GroundTruth: Supporting Image Geolocation with Crowdsourcing and Diagramming
This project investigates how crowdsourcing can be used to identify or verify the specific geographic location where photos were taken. For example, a journalist may need to verify photos posted on social media for a new story, an intelligence analyst may need to track down the location of a terrorist training camp, or a museum archivist may need to identify historical photos in their collections. We are studying how novices and experts perform image geolocation tasks in order to understand the mental models they create, the image clues they use, and the challenges they face. We are also developing new software tools that combine crowdsourcing with computer vision to support faster, more accurate image geolocation in a variety of domains.
Connect the Dots: Supporting Intelligence Analysis with Crowdsourcing and Visualization
This project explores how crowdsourcing can be used to help an intelligence analyst find connections within a large body of text-based evidence. For example, an analyst may have access to dozens of evidence documents, and needs to identify a hidden terrorist plot that links the evidence together. We have developed the concept of “context slices,” in which we intelligently divide up large amounts of text so that transient, novice crowd workers can contribute to solving the bigger mystery. From these ideas, we have developed Connect the Dots, a system that uses crowd workers and natural language processing techniques to build an interactive visualization from textual evidence.
Incite: Supporting Historical Research and Education with Crowdsourcing
This interdisciplinary collaboration between Computer Science, History, and Education investigates how a crowdsourcing system can support historical scholarship while helping crowd workers learn about history. We created Incite, a system that combines crowdsourcing with natural language processing techniques to help expert scholars find relevant primary sources in an digital archive. Incite was developed as a plug-in for the open-source Omeka content management system used by many museums and galleries. We have deployed Incite in high school and college classrooms across the US as part of two digital humanities projects, Mapping the Fourth of July in the Civil War Era (funded by the National Archives), and The American Soldier (funded by the NEH).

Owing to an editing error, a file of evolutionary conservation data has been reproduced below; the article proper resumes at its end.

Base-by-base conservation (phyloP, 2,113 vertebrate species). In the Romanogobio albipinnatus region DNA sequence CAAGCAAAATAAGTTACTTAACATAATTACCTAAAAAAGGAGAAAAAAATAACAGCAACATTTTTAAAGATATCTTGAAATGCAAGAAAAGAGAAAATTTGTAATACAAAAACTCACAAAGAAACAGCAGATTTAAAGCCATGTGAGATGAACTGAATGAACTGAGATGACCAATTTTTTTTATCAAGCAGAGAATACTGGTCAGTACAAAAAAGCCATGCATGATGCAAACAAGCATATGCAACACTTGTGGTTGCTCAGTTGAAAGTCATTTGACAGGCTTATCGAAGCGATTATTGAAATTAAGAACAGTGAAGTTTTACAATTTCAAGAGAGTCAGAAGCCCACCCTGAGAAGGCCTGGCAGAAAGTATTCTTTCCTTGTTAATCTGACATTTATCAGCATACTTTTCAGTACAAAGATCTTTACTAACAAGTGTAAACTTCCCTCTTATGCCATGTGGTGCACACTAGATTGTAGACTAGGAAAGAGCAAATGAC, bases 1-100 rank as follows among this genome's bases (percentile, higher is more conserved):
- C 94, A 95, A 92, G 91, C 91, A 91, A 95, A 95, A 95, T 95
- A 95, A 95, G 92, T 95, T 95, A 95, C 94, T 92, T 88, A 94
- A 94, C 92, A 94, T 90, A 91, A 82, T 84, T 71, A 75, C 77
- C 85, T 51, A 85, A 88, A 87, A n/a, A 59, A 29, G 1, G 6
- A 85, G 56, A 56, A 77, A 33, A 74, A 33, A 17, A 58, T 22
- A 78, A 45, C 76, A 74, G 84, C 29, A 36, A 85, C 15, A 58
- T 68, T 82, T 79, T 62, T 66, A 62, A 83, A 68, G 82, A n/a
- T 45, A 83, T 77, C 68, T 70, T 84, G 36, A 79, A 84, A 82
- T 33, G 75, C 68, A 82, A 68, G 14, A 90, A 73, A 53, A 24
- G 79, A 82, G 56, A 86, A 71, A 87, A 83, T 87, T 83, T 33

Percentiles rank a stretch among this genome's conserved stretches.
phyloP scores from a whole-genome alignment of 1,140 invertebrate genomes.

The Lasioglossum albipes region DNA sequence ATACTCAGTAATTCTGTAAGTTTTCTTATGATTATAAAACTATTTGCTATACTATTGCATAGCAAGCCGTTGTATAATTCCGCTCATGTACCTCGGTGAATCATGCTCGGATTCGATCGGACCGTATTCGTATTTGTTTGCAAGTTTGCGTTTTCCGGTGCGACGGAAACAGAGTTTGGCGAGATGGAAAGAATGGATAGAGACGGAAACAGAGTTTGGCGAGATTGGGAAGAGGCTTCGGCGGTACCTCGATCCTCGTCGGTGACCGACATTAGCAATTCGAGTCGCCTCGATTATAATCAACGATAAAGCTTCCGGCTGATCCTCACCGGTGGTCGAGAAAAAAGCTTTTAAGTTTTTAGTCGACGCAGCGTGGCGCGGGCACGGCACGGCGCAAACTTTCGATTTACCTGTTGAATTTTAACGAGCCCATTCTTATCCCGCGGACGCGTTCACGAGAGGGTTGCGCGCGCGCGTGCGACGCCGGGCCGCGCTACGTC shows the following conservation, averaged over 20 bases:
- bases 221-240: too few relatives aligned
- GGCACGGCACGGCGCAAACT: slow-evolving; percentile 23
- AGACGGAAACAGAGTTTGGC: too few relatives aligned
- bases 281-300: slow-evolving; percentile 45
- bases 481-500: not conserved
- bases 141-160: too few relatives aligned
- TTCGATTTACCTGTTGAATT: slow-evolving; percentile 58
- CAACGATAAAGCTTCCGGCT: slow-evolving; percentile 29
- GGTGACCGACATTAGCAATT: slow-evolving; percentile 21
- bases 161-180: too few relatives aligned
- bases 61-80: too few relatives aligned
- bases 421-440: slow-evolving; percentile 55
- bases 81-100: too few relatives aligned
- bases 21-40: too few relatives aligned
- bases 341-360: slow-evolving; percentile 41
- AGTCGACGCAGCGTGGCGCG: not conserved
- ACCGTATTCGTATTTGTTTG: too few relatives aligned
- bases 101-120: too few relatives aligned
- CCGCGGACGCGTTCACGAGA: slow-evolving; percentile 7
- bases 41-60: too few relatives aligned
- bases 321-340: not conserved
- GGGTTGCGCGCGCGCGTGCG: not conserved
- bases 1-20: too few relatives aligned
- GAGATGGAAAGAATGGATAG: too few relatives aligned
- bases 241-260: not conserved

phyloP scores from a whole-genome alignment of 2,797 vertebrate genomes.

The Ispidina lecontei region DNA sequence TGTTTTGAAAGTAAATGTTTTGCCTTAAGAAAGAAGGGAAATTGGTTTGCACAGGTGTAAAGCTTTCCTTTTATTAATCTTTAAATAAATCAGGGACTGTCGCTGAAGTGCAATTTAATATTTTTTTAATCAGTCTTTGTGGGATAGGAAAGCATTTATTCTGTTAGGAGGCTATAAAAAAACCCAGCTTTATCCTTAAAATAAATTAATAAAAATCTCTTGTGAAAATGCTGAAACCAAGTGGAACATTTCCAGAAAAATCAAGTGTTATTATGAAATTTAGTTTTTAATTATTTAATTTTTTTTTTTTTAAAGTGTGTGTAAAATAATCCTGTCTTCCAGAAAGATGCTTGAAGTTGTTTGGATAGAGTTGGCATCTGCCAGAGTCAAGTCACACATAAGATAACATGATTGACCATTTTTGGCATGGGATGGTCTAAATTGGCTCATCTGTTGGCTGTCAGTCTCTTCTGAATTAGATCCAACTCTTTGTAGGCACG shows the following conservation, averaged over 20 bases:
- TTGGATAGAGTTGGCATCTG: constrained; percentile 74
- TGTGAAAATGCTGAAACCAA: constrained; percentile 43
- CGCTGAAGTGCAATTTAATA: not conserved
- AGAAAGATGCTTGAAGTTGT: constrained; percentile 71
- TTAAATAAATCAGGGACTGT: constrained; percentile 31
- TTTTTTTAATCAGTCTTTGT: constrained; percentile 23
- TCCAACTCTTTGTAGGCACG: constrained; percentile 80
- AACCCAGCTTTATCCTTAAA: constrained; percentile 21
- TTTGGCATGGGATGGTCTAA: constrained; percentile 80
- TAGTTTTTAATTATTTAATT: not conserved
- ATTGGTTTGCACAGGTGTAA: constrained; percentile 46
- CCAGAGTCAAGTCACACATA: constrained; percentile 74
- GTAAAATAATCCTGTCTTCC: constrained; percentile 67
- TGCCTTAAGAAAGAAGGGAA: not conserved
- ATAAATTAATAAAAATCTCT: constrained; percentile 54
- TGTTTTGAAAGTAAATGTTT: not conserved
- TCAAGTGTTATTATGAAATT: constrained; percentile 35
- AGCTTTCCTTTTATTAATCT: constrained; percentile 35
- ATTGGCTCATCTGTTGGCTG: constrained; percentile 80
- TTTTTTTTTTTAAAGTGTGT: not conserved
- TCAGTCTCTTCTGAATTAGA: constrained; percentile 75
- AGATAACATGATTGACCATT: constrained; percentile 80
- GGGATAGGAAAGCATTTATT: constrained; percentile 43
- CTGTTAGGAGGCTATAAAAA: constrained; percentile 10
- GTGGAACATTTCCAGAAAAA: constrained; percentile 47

Photo Sleuth: Supporting Historical Research with Crowdsourcing and Computer Vision
This project, a collaboration between Computer Science, History, and Military Images magazine, seeks to recover the lost identities of portraits of the American Civil War generation. The popularity of photography exploded in the United States during the 1860s as Americans went off to war. Today, 150 years later, thousands of these photos have survived, but relatively few are identified to particular individuals. We are developing new techniques combining crowdsourcing and computer vision, including face recognition technology, to piece together visual clues from photographs and research from historical sources to solve these mysteries. Visit CivilWarPhotoSleuth.com for details.
Personalized Paths: Supporting Emergency Evacuations with Crowdsourcing and Mobile Computing
This project explores how crowdsourcing and mobile technology can be combined to help people evacuate buildings more efficiently during emergency situations, such as a natural disaster or an active shooter. Emergency evacuations are challenging because large groups of people are directed to similar paths while under stress, often while avoiding obstacles or dangers. We have developed a custom smartwatch app that provides turn-by-turn indoor navigation and are running experiments to assess its feasibility in diverse emergency situations. We are also investigating how mobile devices can allow users to share information in ways that help them exit safely without advantaging human adversaries.
GraphCrowd: Improving Biological Graph Visualizations with Crowdsourcing
This project investigates how crowdsourced design can be used to improve visualizations of biological graph data. Many types of life sciences research generate graph data, but meaningful visualizations are hard to achieve with automatic graph layout algorithms, and time-consuming for experts to create manually. We have developed GraphCrowd, a system that allows novice crowd workers to design and review biological network layouts as effectively as experts. GraphCrowd is an extension of GraphSpace, a popular publication site for biological graph data. We are also collaborating with the world’s largest citizen science portal, Zooniverse, to attract participation from volunteer crowds.